2020 has been a weird year for cinema, thanks to the global coronavirus pandemic that shut down most cinemas through the year, saw film festivals either shut down entirely or shift online, and more than a few films intended for theatrical release shifted to online rental and streaming. Most of Hollywood’s big-budget tentpoles were shifting ahead to 2021, while those that did manage to make it into cinemas were more often than not a little underwhelming.
Each year the FictionMachine best films list basically combines 2020 releases with 2019 releases that were not available to see on general release until this year. Given the arrested release schedule, that actually means more 2019 films on the list than 2020. What few theatrical releases made it to Australia this year I generally missed due to Melbourne undertaking the world’s longest COVID-19 shutdown. Of what films I saw in 2020, these are in my opinion the 10 best. If your favourite film is not listed, there is a good chance I have not seen it yet. As always, there were a number of great movies that did not quite make it into my top 10, including Woman of the Photographs, Tora-San Wish You Were Here, Enola Holmes, The Invisible Man, For Sama, Proxima, Charter, Jesus Shows You the Way to the Highway, Tenet, Heavy Craving, and La Belle Epoque. They are all highly recommended.
10. Little Joe
A 2019 European feature that, to the best of my knowledge, has yet to emerge here in Australia for a general audience. Jessica Hausner’s slow-burn thriller follows a team of botanists attempting to engineer a plant with artificially calming effects on humans. The biological threat they have unwittingly engendered takes it time to insidiously appear. This is a superb film rendition of the so-called ‘cosy catastrophe’ genre typified in literature by the late John Wyndham. It was the best science fiction film that I saw in 2020. In my review in April I wrote: ‘It is a very grounded style of story, in which the uncanny punctures the seemingly calm surrounds of an ordinary world.’
9. The Lodge
Another 2019 thriller, although at least this one made it to Australia via home and online video. After their mother commits suicide, a pair of grieving children are left temporarily in the care of their father’s new girlfriend – the survivor of an apocalyptic death cult. This hugely effective film, directed by Veronika Franz and Severin Fiala, is an impressive achievement because of its uncertainty. The viewer knows going in that they’re watching a thriller, but it is not initially clear what kind of thriller it is. In my recent review I wrote: ‘Every year tends to bring with it a small number of ‘must-see’ thriller and horror films, and The Lodge comprehensively makes the list for 2020.”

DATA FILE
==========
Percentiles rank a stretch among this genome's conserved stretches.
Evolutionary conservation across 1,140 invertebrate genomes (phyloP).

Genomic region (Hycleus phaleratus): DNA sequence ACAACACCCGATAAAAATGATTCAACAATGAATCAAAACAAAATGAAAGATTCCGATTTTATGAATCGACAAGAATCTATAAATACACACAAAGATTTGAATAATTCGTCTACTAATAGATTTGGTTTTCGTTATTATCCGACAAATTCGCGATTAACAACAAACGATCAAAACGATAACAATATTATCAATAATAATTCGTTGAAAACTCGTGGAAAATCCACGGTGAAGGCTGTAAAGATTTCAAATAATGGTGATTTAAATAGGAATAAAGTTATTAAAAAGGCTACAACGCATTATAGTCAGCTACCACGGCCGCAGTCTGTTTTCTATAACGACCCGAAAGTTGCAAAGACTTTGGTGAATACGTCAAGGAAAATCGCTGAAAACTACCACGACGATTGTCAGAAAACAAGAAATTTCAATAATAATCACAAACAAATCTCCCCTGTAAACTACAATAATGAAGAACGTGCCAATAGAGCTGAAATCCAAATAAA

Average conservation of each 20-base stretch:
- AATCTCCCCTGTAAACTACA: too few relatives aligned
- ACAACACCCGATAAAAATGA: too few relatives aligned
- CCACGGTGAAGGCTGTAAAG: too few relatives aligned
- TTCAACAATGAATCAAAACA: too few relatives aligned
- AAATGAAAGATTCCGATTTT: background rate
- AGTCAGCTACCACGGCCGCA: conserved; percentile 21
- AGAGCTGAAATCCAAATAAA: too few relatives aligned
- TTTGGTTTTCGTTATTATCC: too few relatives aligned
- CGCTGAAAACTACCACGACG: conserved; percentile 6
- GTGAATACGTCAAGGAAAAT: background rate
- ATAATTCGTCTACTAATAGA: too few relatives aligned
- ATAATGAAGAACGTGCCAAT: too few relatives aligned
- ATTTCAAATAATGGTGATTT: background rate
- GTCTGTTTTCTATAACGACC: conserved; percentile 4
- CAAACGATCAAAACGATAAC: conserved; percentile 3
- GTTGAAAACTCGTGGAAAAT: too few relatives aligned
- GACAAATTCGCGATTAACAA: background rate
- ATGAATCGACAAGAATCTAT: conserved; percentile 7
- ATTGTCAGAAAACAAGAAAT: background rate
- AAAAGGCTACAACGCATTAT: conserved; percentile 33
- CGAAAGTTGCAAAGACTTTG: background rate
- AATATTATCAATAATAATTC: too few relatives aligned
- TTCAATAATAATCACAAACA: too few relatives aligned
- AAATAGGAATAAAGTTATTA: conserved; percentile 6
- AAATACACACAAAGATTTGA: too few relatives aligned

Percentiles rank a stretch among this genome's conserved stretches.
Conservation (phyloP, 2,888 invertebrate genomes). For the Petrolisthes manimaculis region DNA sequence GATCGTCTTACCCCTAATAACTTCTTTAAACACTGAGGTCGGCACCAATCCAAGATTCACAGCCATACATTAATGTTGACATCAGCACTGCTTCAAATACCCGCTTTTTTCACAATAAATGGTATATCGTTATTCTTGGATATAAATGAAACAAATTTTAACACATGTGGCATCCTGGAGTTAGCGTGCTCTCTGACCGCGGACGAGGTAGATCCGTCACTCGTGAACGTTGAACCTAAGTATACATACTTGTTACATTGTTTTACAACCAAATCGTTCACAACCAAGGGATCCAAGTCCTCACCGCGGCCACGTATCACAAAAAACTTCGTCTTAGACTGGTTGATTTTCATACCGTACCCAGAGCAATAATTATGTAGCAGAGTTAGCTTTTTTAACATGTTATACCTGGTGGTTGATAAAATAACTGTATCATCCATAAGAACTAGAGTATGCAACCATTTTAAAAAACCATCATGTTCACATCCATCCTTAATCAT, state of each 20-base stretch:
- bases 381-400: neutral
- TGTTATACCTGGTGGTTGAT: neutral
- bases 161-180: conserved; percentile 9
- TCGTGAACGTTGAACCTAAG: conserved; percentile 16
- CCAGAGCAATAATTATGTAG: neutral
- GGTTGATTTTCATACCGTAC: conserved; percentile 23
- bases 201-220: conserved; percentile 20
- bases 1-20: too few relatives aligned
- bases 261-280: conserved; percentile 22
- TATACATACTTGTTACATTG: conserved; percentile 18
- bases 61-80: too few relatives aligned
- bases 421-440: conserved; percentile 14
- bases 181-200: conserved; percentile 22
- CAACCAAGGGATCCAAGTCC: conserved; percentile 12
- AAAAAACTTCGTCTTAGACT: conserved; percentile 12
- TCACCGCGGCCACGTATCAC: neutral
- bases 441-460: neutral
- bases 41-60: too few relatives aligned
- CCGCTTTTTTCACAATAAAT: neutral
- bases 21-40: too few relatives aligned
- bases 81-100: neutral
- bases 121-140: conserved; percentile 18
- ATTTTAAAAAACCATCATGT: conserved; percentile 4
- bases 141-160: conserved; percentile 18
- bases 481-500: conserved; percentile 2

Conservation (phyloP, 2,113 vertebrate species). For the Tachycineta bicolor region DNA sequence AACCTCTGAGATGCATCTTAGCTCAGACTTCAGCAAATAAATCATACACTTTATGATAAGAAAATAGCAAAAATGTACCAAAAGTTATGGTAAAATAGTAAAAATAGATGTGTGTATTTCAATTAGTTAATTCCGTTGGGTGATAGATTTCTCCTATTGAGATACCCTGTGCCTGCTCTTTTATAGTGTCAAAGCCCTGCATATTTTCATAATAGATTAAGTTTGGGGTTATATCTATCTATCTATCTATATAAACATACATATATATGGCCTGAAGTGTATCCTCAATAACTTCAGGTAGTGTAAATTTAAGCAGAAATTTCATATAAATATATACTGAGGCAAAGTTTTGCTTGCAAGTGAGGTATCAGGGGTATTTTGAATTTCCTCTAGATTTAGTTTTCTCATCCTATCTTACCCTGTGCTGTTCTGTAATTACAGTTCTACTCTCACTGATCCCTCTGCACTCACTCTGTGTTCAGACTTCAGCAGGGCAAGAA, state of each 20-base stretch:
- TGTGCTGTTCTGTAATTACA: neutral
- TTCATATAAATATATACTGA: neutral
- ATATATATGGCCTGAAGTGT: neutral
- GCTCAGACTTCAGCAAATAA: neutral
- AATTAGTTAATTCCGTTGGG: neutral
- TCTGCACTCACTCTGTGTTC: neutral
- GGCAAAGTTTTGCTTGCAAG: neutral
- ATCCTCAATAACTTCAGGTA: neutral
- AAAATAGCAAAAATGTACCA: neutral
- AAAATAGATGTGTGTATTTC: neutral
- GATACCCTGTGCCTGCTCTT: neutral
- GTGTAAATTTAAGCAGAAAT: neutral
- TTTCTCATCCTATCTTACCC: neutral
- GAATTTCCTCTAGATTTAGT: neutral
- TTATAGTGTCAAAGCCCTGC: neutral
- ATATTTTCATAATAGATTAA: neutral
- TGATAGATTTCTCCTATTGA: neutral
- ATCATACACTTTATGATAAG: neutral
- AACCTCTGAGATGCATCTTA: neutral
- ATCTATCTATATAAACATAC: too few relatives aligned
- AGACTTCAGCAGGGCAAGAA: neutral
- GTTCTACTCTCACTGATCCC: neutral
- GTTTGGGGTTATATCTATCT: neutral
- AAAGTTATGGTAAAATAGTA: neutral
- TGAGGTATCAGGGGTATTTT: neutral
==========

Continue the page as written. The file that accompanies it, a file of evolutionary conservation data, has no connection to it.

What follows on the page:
8. The Killing of Two Lovers
Robert Machoian’s The Killing of Two Lovers is a small, sparse, and bleakly effective drama in which a distraught separated father of two struggles to control his rage over his wife’s new relationship and boyfriend. The title alone promises bleak, disturbing drama, but the film itself brings an unexpected amount of depth, sensitivity, and warmth. Strong performances across the board help seal the deal. In August, I wrote: ‘The film plays in a frighteningly dark area, but carefully centres everything on character, emotion, and a blunt depiction of human nature. The Killing of Two Lovers paints a strong, devastating portrait.’
7. Eurovision Song Contest: The Story of Fire Saga
Will Ferrell has long been the creative force behind a string of off-kilter comedies that, while initially seeming childish, coarse, and oddly stupid, open themselves up on repeat viewing to be some of the funniest, quotable, and unexpectedly enjoyable movies Hollywood has had to offer. I think Eurovision Song Contest may be his best film ever, thanks to talented co-stars, a smarter than usual screenplay, and a completely unexpected earnest adoration for its subject matter. In June I wrote: ‘The makers of Fire Saga know that Eurovision is weirdly ridiculous, and camp, and impossible to take seriously – but they also know it is filled with joy, and optimism, and exists to make people happy. Fit with the tone and the rather atypical purpose, and Fire Saga is simply going to make you happy.’
6. On the Edge of Their Seats